Texas State Faculty Constitution 11/17/2016
Constitution of the Faculty Senate
Texas State University*
The Faculty is the foundation of the University, providing the excellence in teaching, research and service upon which the quality and reputation of the University are built. The interests of the entire academic enterprise are best served when the Faculty’s expertise and skills are brought to bear in cooperative participation in the governance of the University. Specifically, the Faculty Senate is the primary advisory body to the President on policy matters affecting faculty.
Therefore, the Faculty of Texas State University hereby establishes this Constitution in order to provide for the organization and procedures that will ensure appropriate faculty participation at all levels of University governance. This organization is based on the premise that it is desirable to have elected faculty personnel through whom the Faculty as a whole can initiate recommendations for the advancement of the educational mission of the University and the welfare of the University community.
It shall be the purpose of the Senate to:
* Make recommendations on University policy and governance issues of concern to faculty;
* Advocate for faculty viewpoints on all issues in which faculty perceive themselves as stakeholders;
* Solicit faculty perceptions, suggestions, and recommendations;
* Seek accurate data for use in advocating positions taken by faculty;
* Promote communication among faculty, and between faculty and other groups on campus;
* Protect academic freedom and improve faculty salaries and working conditions; and
* Assure the opportunity for faculty participation in fiscal planning and decision-making.
1. Faculty members are those persons who hold academic rank of lecturer or higher.
2. Faculty voters are those faculty members, exclusive of per course faculty, who hold academic rank in a department at a rate of 50% or more and who do not hold an administrative appointment outside of their College.
3. Members of the Faculty Senate are faculty voters, exclusive of departmental chairs and other quasi-administrators as determined by the Faculty Senate, who have six or more years of full-time appointment at Texas State, including the three years prior to the election cycle.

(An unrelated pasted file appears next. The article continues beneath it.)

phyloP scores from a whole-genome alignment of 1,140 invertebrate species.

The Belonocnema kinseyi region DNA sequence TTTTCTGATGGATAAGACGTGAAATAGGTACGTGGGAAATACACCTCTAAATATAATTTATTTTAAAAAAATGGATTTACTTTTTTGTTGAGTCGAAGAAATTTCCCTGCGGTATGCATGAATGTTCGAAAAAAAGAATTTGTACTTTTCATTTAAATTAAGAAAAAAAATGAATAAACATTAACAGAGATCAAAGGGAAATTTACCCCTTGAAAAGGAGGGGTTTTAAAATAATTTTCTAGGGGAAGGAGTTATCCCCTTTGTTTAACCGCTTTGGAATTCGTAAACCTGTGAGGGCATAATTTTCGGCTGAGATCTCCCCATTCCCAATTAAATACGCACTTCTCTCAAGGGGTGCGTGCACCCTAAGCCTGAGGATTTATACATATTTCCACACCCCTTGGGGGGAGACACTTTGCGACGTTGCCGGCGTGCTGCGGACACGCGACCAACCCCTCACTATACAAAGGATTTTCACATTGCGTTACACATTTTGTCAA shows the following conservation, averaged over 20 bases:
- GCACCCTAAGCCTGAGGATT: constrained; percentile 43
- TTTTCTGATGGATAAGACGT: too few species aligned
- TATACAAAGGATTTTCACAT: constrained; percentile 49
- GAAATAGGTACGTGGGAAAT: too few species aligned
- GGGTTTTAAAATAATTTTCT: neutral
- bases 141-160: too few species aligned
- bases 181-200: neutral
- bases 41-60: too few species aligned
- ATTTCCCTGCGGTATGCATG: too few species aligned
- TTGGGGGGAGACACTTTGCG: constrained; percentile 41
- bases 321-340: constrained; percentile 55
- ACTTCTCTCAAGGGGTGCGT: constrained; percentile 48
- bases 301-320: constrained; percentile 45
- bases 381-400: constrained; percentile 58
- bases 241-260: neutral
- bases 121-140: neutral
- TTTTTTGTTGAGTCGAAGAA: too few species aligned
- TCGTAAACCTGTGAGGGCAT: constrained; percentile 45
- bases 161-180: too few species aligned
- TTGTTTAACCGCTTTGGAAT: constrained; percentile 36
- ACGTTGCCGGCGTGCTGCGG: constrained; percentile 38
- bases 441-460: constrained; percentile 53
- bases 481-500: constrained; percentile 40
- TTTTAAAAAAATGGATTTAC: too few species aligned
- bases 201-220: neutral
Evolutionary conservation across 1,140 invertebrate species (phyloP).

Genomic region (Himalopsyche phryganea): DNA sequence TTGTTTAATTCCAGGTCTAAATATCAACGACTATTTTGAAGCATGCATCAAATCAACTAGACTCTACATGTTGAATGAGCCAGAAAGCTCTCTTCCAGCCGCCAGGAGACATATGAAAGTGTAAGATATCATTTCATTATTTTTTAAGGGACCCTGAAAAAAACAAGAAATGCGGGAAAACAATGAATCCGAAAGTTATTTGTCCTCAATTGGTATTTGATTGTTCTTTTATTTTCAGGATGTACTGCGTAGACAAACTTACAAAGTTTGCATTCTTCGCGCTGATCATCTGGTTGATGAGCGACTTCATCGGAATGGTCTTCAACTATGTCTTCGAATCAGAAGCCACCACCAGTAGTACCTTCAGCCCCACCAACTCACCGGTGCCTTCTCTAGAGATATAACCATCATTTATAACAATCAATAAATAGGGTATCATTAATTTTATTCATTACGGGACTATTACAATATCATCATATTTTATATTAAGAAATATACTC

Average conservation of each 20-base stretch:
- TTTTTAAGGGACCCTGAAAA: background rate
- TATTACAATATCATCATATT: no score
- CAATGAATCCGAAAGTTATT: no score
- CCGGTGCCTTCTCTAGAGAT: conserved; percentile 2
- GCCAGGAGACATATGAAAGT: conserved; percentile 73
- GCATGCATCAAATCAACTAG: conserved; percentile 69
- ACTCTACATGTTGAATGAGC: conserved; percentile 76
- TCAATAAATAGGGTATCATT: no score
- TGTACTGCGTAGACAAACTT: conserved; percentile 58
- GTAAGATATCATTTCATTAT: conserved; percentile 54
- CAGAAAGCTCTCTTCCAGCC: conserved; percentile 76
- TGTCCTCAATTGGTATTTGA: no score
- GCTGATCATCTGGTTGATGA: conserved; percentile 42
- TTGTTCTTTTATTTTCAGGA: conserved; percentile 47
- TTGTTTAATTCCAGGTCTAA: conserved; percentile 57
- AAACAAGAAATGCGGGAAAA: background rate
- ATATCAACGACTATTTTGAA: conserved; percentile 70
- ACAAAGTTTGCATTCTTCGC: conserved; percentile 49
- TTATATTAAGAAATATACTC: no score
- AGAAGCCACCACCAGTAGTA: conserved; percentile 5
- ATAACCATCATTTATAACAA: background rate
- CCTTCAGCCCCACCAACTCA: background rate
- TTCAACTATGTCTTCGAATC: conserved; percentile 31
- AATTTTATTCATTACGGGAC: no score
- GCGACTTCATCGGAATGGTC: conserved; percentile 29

B. The Senate is a body of approximately fifteen faculty members elected by the faculty voters to represent proportionally the faculty members of each college. Prior to annual elections, the Senate will calculate representation each spring based upon the number of faculty members as of the previous fall. The number of Senators per college shall be determined by dividing the number of faculty members in the college by the number of faculty members in the University, multiplying the number by fifteen, and rounding to the nearest integer. No college will ever be represented by less than one senator; no more than one senator will be from any academic department; and all senators will serve the full term to which they were elected, notwithstanding subsequent calculations.
C. Officers of the Senate
1. The Senate shall annually elect a Chair and a Vice Chair from among its members and they shall serve in those same capacities at any meetings of the full Faculty called by the Senate or the Faculty as provided in Section IV-C.
2. A Secretary and other officers may be elected by the Senate as it sees fit.
A. Subject to the laws of the State of Texas, the authority of the Board of Regents, Texas State University System, and the authority of the President of the University, the Senate may make recommendations to the Administration concerning University policies and procedures.